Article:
The cross, even in popular estimation, has become the symbol of honour, of glory, of goodness, and of mercy. We have read of it as a standard in war, under which armies have marched to victory; it is embalmed in the sweetest poetry; it is found in magnificent cathedrals; it is a sacred emblem on the altars of churches; it is engraven on the marble which affection rears to mark the graves of those we loved; it is often worn by beauty and piety as an ornament near the heart; it is associated with all that is pure in love, great in self-sacrifice, and sacred in religion.
As a mode of punishment, it is now unknown; and when we think of the cross, it is not of the multitude of slaves, and thieves, and robbers, and vagabonds, who have died on it, but of the one great Victim whose death has ennobled even this instrument of torture, and encircled it with a halo of glory. But at the time when Paul resolved to know nothing but "Christ crucified,"—at the time when he said, "God forbid that I should glory, save in the cross of our Lord Jesus Christ" Gal.
How could it be hoped by Paul that the gay citizens of Corinth could be made to overcome this revulsion of feeling, and to find an object of attraction in a cross? The cross was to be made known to them as a method of salvation; as an instrument in turning the wicked from their ways; as a means of inducing the gay and the worldly to forsake their vanities and follies. It was this alone which it was Paul's object to proclaim. It was not that He who had been crucified had a claim to glory that might be compared with the fame of Grecian warriors on a battle field; it was not that He had been, like many of their own countrymen, a sufferer in the cause of liberty, and that His name on that account was worthy to be enrolled with theirs; it was not that He had suggested new truths in philosophy which might interest a Greek mind; it was not the announcement that new sources of pleasure had been opened to vary the scenes of sensual enjoyment, and to give new attractiveness to social life; it was not the discovery of new methods to prolong the gratifications of sense, or to repair the wasted vigour of those who had been enervated by carnal indulgences.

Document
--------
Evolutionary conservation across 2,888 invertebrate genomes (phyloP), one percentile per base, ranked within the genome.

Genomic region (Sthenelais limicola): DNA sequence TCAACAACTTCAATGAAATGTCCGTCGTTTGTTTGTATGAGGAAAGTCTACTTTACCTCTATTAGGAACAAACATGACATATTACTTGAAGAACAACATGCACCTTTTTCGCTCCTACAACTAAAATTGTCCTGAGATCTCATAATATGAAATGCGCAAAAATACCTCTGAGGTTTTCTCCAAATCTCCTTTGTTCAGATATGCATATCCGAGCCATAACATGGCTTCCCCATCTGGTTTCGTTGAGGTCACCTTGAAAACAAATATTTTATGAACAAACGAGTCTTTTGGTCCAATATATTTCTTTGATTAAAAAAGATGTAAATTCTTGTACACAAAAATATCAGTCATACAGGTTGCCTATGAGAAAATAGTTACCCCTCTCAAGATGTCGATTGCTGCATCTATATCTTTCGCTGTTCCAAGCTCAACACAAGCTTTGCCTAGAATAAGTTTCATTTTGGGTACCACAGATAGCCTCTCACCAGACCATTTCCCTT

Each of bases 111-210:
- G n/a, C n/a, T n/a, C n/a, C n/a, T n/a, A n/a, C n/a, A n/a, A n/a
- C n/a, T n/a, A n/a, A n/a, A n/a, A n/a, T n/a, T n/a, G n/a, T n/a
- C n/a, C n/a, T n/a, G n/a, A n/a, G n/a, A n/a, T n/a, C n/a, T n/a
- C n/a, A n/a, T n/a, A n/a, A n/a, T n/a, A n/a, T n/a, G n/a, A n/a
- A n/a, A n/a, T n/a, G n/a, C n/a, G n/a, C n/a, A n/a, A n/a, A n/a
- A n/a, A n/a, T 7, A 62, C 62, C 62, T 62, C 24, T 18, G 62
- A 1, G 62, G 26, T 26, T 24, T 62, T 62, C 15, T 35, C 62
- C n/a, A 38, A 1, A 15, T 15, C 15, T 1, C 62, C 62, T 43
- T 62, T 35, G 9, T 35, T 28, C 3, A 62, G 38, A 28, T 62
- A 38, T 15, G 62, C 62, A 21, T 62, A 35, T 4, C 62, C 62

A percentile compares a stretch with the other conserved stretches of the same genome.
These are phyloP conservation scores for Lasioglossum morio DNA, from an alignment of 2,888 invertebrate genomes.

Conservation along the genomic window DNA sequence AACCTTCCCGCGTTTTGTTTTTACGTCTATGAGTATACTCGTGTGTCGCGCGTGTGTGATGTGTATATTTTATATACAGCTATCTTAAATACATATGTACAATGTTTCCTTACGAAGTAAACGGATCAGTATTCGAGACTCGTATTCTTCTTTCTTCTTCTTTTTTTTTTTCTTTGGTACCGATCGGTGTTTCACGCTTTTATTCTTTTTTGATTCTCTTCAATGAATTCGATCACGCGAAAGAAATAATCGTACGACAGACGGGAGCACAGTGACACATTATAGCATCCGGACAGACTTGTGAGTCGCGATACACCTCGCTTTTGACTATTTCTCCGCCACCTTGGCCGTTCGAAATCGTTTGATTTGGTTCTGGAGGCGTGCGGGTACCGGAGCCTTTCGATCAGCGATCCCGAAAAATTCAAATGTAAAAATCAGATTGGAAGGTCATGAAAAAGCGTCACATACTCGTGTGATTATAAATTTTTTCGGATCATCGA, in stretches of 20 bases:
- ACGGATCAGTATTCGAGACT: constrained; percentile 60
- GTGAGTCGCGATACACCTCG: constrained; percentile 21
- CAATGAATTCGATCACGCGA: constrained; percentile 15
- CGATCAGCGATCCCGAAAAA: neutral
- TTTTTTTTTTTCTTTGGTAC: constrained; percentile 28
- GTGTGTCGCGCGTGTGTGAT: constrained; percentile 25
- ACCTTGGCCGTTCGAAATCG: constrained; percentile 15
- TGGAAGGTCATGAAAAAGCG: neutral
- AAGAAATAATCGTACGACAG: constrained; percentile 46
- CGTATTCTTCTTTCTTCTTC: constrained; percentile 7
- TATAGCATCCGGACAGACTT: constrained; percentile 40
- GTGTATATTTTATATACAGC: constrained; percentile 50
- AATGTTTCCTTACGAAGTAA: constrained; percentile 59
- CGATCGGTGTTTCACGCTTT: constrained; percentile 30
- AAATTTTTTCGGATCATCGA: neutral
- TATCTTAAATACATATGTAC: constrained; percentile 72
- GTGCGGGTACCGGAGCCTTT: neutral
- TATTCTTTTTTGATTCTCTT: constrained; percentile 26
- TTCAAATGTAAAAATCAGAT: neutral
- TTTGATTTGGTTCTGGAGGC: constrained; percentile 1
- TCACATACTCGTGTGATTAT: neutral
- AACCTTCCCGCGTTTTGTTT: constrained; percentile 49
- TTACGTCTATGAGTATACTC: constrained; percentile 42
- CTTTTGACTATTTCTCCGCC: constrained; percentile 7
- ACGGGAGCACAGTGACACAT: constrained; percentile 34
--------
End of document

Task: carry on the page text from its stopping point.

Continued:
Any or all of these things might have been matters of interest to the inhabitants of Corinth. But it was solely with reference to religion—to salvation—to a method of securing the favour of God,—that Paul sought to make the cross attractive to those whom he purposed to address. And it was on this alone that he relied for success. It was not grace of manner, or attractive rhetoric, or balanced periods and rounded sentences; it was not philosophy, or argument, or dialectical skill; it was the theme itself, however presented—the truth—the fact of the crucifixion—the "power" that there was in the cross,—and that alone.
It was easy to see and Paul has not left us to doubt that he saw how this would be likely to appear to dwellers in Greece.
He has, in writing to the Corinthians, stated with philosophical accuracy, precisely Iww this would strike their mind. This word expresses exactly the idea; it describes precisely the impression which the attempt would make on the mind of a Greek. The word "folly" is thus defined: All this would to a Greek appear to be true of the Gospel.
To his apprehension, there would be, there could be, no adaptedness in the idea of a "cross" to the work of salvation; to the elevation of the race; to the reformation of mankind. He would see no connexion between the one and the other; no fitness in the means for the end. The Greeks had their own ideas of what was necessary to raise, to civilize, to reform, to save men.
We are better able to realize the abiding presence of Christ. We must add, also, to the fact of its being so favourably situated for commerce, that, on the very isthmus on which the city was built, were celebrated the games which derived their name from that fact—the Isthmian Games,—and which drew together vast numbers of people from the other parts of Greece, and from foreign lands. Athens and Corinth contrasted. Lord help us to love your words of truth, may we walk in your freedom and wisdom. The origins of his name are a bit of a mystery…. The way a subject belongs to a king.